To a suspension of 2 g (0.0098 mol) of compound (2) in 25 ml of anhydrous DMF, a solution of 1.05 g (0.011 mol) of sodium t-butoxide in 5 ml of anhydrous DMF was added. To this, 1.82 g (0.011 mol) of ethyl bromoacetate was added and resulting suspension was stirred for 1 h followed by heating at 80-85° for 18 h. It was cooled to room temperature and poured into 25 ml of cold water. The suspension was filtered and the residue was washed with 35 ml DMF-water (4:1) and 10 ml cold water and dried to yield compound (4). Yield: 1.66 g (65 %) Melting point: 96° FT-IR: 1772 cm-1(C=O stretch, cyclic imide), 1743cm-1(C=O stretch, cyclic imide), 1718 cm-1(C=O stretch, ester). 1HNMR (CDCl3): δ 7.73-7.92 (m, 8H, Aromatic protons), 4.45 (s, 2H, -CH2-N), 4.23 (q, 2H, -CH2-CH3), 2.80 (t, 1H, -CH, C-3), 2.40 (t, 2H, -CH2, (C-5)), 2.20-2.34 (m, 2H, -CH2, (C-4)), 1.29(t, 3H, CH3-CH2).
Microwave assisted synthesis of compounds 2, 3 and 4 were carried out as follows. In a small pear shaped flask, a suspension of 100 mg (0.4 mmol) of compound (1) in 1 ml anhydrous DMF was treated with 95 mg (0.5 mmol) of potassium phthalimide and this reaction mixture was heated in a domestic microwave oven at 70W for 3 min. The compound (2) was obtained after similar workup as in conventional synthesis. Yield: 100 mg (77 %). IR and 1HNMR spectral data was found similar to as obtained in conventional synthesis
To 50 mg (1.3 mmol) of compound (2), a solution of 17.5 mg (1.4 mmol) of sodium t-butoxide in 2 ml anhydrous DMF was added. To this, 28.75 mg (1.4 mmol) of ethyl bromoacetate was added and resulting suspension was irradiated in conventional microwave at 70W for 4 min. The compound (4) was obtained after similar workup as given in conventional synthesis. Yield: 40 mg (67%) IR and 1HNMR spectral data was found similar to as obtained in conventional synthesis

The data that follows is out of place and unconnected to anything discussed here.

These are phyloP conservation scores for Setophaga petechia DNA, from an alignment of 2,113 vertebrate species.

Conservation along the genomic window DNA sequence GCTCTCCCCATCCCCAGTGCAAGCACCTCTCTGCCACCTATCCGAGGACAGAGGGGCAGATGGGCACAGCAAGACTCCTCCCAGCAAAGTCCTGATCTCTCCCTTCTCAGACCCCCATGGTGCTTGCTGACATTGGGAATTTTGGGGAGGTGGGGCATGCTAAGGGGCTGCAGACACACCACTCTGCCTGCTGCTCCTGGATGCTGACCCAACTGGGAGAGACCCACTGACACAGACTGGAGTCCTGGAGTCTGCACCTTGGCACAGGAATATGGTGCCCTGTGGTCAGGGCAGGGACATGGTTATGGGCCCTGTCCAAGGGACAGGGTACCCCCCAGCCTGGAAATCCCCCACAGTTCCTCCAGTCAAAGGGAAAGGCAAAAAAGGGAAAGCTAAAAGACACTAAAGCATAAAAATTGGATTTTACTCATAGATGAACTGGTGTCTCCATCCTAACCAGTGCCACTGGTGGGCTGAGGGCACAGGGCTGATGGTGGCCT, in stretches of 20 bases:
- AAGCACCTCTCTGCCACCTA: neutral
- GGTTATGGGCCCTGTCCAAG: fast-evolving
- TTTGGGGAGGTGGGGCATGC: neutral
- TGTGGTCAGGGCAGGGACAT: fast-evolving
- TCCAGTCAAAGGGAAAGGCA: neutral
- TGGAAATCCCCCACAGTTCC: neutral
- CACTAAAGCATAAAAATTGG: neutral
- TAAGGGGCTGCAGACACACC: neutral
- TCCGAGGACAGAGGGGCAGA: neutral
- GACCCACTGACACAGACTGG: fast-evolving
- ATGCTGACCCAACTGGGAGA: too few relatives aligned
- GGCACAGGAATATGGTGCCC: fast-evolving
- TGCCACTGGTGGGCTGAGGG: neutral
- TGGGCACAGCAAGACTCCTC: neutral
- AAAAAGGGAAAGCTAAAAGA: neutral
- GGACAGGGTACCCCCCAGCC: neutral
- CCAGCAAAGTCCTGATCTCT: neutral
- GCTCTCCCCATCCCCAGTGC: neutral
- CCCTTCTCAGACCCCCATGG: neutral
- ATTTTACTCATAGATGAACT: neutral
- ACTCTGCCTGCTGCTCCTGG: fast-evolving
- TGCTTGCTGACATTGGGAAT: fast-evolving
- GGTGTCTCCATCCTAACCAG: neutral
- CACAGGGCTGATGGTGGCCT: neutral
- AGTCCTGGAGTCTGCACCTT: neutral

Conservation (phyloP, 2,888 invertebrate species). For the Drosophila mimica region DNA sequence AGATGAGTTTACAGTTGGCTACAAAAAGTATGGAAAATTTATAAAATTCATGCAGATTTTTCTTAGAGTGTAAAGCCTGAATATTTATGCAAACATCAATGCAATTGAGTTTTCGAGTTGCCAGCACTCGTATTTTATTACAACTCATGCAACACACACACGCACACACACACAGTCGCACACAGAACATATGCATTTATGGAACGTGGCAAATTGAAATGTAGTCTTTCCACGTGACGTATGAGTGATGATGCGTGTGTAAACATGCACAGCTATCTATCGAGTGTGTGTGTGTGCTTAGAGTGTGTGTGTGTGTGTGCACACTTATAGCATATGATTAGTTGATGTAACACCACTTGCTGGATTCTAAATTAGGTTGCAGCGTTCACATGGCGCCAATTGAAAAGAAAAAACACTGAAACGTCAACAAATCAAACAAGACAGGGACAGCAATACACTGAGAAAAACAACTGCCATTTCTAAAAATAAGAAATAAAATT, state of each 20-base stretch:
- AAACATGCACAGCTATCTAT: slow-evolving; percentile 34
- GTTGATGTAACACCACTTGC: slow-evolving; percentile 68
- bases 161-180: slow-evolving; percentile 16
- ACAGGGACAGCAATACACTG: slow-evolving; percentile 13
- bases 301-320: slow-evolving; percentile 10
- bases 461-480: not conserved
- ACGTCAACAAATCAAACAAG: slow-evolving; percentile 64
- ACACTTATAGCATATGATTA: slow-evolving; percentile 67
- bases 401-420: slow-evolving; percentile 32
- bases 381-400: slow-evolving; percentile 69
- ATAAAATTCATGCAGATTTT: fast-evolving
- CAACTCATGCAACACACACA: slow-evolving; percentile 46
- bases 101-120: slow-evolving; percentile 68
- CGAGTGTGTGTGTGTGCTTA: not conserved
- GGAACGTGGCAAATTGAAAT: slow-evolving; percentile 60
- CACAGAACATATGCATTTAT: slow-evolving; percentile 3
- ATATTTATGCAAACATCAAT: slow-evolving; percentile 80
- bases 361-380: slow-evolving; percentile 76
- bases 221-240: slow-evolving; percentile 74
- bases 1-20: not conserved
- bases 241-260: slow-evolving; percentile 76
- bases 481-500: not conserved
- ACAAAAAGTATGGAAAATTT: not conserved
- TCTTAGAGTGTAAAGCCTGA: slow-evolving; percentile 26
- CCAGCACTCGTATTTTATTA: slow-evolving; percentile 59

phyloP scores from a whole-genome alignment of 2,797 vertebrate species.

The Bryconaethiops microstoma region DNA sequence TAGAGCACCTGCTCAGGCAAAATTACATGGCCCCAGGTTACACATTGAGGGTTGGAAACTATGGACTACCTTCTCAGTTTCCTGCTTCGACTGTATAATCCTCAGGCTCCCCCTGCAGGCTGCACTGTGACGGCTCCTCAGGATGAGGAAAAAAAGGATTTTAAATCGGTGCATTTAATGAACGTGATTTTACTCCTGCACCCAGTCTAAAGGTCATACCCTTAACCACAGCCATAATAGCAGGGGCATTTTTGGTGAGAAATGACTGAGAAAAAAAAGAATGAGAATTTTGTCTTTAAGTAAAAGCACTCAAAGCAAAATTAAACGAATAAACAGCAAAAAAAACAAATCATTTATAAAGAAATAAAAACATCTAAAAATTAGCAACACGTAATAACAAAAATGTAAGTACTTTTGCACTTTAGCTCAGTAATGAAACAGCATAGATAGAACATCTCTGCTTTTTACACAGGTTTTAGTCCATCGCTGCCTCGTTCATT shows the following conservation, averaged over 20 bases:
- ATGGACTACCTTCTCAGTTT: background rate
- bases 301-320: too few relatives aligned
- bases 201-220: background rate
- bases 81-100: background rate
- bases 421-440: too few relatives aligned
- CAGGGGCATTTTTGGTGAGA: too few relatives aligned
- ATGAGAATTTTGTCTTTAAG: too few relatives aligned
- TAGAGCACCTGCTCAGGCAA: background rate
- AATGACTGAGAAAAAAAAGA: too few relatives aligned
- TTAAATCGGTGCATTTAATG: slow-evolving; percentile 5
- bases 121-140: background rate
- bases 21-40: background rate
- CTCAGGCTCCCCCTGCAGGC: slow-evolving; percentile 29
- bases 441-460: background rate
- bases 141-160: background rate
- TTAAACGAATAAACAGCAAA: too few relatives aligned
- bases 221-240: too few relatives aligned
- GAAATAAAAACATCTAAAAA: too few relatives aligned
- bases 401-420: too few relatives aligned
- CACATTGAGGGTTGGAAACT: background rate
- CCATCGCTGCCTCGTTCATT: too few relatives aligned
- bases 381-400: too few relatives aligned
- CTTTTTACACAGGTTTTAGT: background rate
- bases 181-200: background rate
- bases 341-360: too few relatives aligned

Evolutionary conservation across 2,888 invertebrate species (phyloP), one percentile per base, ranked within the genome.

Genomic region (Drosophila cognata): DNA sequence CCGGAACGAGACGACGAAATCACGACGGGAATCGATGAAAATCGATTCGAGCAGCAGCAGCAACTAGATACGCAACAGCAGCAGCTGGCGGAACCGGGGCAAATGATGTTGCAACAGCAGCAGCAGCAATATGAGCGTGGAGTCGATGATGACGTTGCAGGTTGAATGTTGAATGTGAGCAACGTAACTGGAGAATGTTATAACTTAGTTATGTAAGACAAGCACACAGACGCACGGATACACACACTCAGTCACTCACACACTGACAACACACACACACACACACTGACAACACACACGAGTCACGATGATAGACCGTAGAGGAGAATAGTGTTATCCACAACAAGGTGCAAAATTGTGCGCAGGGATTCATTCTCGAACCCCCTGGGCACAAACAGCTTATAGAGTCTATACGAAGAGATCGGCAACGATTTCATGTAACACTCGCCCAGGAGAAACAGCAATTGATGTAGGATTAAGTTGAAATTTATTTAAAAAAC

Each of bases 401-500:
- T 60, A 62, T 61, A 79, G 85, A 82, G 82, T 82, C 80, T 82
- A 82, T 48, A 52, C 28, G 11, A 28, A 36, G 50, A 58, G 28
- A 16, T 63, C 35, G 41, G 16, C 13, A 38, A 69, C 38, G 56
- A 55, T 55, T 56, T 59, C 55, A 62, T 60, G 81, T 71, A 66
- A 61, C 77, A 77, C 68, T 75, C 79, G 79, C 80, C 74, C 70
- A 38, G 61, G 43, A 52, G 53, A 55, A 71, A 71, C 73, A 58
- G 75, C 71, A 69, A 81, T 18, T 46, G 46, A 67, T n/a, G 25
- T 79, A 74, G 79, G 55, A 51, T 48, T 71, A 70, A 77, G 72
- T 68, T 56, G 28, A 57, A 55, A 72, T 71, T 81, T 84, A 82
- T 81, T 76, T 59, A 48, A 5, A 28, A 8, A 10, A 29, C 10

To 100 mg of compound (1), a solution of 60 mg (0.6 mmol) of sodium t-butoxide in 2 ml DMF was added. To this, 0.1 ml (0.6 mmol) of ethyl bromoacetate was added. The resulting suspension was irradiated in domestic microwave oven at 70W for 4 min. Usual workup gave compound (3). Yield: 120 mg (85 %) Melting point: 114° FT-IR: 1745 cm-1(C=O stretch, ester), 1684 cm-1(C=O stretch, cyclic amide), 1705 cm-1(C=O stretch, ester), 555 cm-1(C-Br stretch).
To a suspension of 100 mg (0.32 mmol) of compound (3) in 1 ml anhydrous DMF, 70 mg of potassium phthalimide was added. The reaction mixture was irradiated in conventional microwave oven at 70W for 4 min. The compound (4) was obtained after usual workup. Yield: 80 mg (65 %). IR and 1HNMR spectral data was found similar to as obtained in conventional synthesis.
Microwave assisted synthesis thus provided a rapid and efficient method for synthesis of an intermediate of benazepril. Rate acceleration was observed in microwave assisted methods of synthesis.
We are thankful to University of Mumbai for sanctioning research grant for this research project and Dr. (Mrs.) Mariam S. Degani, Professor in Pharmaceutical Chemistry, University Institute of Chemical Technology (UICT) for providing facility to carry out Microwave-assisted synthesis.
Mistry, et al.: Microwave-assisted Synthesis of Intermediate of Benazepril